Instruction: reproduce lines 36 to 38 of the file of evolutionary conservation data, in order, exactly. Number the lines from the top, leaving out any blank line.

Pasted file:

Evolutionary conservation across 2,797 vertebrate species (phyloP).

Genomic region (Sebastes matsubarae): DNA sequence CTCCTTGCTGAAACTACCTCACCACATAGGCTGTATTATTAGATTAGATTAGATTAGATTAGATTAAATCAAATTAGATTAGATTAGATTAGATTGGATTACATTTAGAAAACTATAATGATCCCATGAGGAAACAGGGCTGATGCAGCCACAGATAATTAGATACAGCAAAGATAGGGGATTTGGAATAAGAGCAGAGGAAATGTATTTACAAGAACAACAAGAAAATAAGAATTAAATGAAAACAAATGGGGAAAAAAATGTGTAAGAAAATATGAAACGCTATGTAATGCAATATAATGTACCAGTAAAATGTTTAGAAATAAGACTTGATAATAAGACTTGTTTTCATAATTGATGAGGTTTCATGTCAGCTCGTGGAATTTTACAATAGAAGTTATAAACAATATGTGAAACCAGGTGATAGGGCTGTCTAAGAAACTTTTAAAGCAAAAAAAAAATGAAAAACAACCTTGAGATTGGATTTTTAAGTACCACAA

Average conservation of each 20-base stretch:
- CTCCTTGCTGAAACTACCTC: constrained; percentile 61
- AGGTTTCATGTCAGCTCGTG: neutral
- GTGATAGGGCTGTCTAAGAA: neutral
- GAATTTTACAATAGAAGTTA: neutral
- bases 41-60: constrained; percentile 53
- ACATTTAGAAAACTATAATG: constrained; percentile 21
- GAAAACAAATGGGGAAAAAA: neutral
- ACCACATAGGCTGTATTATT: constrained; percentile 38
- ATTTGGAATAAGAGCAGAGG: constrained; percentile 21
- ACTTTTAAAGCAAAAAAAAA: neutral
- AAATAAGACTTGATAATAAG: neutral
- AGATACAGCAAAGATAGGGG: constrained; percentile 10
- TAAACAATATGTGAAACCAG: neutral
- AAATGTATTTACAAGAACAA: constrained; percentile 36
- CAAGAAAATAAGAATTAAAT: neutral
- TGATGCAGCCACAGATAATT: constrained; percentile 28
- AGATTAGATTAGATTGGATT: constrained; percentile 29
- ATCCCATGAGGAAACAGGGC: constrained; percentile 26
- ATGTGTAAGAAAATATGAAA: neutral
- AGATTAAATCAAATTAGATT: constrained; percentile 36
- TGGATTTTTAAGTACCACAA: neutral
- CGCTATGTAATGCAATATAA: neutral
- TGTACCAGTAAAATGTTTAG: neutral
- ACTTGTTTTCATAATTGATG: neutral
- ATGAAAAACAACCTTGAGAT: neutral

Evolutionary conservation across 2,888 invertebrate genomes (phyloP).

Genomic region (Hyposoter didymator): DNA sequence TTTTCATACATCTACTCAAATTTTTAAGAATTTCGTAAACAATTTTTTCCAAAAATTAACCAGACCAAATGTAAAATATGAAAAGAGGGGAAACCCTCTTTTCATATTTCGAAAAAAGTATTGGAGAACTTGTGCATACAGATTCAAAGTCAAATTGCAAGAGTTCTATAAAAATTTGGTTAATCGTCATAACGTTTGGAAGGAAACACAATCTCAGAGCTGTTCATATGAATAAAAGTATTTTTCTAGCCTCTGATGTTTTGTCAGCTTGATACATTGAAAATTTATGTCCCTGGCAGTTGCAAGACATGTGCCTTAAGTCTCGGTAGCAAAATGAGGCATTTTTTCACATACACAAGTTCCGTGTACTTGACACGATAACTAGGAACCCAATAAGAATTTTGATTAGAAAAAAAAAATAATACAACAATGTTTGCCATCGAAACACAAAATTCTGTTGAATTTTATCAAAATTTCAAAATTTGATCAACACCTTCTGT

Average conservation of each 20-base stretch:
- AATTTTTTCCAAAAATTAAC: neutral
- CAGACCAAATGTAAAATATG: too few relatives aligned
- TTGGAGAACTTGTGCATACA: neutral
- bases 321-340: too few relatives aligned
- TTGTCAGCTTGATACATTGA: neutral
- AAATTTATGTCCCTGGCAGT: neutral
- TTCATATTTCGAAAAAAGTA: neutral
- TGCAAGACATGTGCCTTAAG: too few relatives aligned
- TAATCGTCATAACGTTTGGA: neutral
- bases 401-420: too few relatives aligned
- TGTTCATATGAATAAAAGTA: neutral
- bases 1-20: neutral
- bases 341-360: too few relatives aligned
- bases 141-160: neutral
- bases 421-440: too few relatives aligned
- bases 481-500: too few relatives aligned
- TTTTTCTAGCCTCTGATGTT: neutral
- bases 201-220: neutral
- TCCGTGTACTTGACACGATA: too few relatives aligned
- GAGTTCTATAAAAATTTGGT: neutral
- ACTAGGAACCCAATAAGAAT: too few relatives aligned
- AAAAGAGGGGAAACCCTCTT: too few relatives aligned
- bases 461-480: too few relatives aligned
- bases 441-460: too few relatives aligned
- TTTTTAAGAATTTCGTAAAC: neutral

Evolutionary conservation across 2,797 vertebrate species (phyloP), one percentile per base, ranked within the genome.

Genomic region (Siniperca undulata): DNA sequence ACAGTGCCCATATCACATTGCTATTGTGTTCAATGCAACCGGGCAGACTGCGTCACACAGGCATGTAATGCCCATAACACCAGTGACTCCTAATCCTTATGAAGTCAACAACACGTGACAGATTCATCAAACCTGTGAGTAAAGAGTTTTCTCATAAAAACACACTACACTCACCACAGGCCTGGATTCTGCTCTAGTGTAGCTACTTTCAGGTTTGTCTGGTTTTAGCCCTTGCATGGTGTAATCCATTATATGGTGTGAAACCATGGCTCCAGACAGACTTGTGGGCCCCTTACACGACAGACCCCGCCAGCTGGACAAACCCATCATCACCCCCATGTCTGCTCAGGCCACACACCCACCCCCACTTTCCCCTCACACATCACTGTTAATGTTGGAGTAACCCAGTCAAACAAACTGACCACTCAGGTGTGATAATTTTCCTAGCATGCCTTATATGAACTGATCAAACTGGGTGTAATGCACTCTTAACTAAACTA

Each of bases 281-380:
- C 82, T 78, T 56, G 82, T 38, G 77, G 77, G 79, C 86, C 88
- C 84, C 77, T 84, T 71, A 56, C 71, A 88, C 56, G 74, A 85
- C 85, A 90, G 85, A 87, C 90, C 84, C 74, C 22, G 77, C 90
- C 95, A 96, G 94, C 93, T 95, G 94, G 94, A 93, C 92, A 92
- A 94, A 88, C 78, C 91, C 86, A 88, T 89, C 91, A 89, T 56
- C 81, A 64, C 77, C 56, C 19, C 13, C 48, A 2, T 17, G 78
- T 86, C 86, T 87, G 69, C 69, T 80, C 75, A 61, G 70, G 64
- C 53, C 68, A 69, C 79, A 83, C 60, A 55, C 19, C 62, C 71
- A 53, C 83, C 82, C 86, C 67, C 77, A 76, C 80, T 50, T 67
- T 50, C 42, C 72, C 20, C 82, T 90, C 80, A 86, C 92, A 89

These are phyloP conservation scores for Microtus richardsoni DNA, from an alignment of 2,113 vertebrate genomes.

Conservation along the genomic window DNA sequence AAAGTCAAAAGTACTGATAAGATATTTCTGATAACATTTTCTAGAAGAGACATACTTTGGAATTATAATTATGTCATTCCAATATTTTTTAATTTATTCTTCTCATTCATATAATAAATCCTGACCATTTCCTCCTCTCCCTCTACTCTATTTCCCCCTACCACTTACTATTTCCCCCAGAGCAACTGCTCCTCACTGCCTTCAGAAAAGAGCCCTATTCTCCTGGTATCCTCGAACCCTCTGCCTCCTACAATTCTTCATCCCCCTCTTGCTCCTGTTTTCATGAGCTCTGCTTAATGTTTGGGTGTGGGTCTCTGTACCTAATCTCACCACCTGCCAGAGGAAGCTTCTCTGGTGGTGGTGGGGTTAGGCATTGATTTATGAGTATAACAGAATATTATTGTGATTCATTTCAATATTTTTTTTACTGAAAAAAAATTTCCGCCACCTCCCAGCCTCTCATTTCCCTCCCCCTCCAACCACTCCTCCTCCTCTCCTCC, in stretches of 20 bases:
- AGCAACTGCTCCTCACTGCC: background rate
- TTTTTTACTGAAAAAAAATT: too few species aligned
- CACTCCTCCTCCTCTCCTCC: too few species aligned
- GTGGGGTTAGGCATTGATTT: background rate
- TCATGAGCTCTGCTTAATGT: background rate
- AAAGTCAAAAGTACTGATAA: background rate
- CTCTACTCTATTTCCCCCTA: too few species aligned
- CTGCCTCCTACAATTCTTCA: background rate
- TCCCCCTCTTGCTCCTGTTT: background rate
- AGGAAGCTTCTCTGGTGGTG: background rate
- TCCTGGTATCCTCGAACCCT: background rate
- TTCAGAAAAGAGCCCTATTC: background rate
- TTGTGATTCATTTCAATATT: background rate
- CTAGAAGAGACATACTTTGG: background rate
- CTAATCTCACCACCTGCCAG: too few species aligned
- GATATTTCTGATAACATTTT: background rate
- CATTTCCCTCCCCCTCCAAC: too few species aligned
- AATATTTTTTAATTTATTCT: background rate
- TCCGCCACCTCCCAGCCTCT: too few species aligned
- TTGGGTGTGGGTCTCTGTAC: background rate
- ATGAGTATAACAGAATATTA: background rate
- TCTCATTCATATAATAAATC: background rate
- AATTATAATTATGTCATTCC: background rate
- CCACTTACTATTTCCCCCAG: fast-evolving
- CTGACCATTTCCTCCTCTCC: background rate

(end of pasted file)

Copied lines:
- TTGTCAGCTTGATACATTGA: neutral
- AAATTTATGTCCCTGGCAGT: neutral
- TTCATATTTCGAAAAAAGTA: neutral